I’m doing Writing Alternate Histories, with Celeste Peters, R.J.M. Dawson and M.E. Powell, at 3:00 pm, on Friday, August  13, 2021.  This year the Festival is a free online event.

The Festival is huge running from Thursday, August 12 through to Sunday, August 15, 2021.  It’s an annual thing. Usually its held live in person, and it gets pretty booked up.  Having it online and free means it’s open to everyone.

This is amazing. 12 tracks of programming going on each hour. That’s 240 programming events, plus interactive stuff, pitch sessions, blue pencil sessions, workshops, you name it.  And it’s FREE.  So register and join.

WWC 2021 – Events/Festival_Program.php (whenwordscollide.org)

And in the future, if you’re a writer or reader that plans to find themselves in Calgary in August…  make plans to check it out.

And if you’re already attending, check out my panel!  As to Alternate History, I figure I’m qualified, between Axis of Andes, Bear Cavalry, Dawn of Cthulhu, The New Doctor and the Fall of Atlantis.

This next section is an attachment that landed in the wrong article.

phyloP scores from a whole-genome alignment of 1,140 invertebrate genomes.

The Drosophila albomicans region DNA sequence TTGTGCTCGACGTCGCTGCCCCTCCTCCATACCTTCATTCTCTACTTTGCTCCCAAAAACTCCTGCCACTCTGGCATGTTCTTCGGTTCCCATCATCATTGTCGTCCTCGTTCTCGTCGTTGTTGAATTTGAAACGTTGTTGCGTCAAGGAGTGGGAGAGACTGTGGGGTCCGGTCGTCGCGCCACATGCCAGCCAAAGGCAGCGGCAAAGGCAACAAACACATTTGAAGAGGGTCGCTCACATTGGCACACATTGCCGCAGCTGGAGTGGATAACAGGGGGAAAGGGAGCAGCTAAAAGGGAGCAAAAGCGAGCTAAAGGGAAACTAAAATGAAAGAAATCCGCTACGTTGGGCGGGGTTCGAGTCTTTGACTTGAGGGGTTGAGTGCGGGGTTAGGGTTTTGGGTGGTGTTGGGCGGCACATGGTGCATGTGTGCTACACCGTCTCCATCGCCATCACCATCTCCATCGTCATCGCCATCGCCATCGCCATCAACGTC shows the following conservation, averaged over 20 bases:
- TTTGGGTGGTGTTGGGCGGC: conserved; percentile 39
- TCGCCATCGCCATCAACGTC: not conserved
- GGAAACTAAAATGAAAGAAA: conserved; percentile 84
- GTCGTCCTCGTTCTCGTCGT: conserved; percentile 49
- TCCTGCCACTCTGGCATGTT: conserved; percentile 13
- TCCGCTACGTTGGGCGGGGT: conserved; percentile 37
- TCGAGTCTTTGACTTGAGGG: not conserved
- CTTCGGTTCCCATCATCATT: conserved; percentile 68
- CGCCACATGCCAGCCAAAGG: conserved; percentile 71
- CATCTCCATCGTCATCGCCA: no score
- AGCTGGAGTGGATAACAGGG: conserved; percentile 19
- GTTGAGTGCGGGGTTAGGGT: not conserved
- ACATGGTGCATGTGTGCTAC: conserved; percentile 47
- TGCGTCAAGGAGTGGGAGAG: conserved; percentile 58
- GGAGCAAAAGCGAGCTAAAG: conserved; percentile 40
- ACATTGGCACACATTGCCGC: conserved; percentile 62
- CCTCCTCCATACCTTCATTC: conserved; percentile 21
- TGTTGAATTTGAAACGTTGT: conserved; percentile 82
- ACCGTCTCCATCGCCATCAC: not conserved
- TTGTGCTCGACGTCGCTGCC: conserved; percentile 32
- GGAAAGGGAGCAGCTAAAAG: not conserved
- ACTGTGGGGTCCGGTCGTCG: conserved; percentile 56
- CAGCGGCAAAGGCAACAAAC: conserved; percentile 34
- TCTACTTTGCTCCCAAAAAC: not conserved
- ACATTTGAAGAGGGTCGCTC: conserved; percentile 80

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Amazon Hot List

Hey everyone!  Axis of Andes made the list.  We’re on “Hot New Releases in Alternate History Science Fiction

https://www.amazon.com/gp/new-releases/books/16275

Yay!!!!

More seriously? Yeah, #55 on the second page. Big whoop. Also note the rather narrow subject matter – a subgenre of a subgenre of speculative fiction

I promise you, it’s not going to my head.

On the other hand, I’ve actually sold a few books, and I’ve got a really good review. And filling out the list are powerhouse writers like Charles Stross, William Deitz, Ken Follet, S.M. Stirling.  And most of the books on the list are from the big six majors, or the medium level second tier publishers. And the list goes to a hundred books and I’m nowhere near the bottom.  So, it’s not bad..

So in the big scheme of things, maybe it’s not much ado. But it’s something, and it’s kind of nice. So I’m happy.

This is what being a writer is – mostly, you get rejected, or simply ignored, your effort to make a mark goes unremarked. And every now and then, you get a few crumbs like that.  You learn to appreciate them. And maybe make them last.

Keycon Econ Report

Well, there it went.  The first and hopefully the last Online Keycon was held over the May long weekend. How was it? A bit wobbly here and there, but on the whole, it worked out just fine.

I think people don’t really realize how demanding a Convention is, and how much work and dedication goes into running it.  The people who work on and volunteer for these conventions are really a breed apart, they put a lot of time and energy into it. You have to acknowledge that.

This was a pretty unusual Keycon, due to the Coronaclypse.  Last year, Keycon cancelled entirely, hit full bore only two months into the Coronaclypse, and amid a provincial shutdown. There was no way it could go on.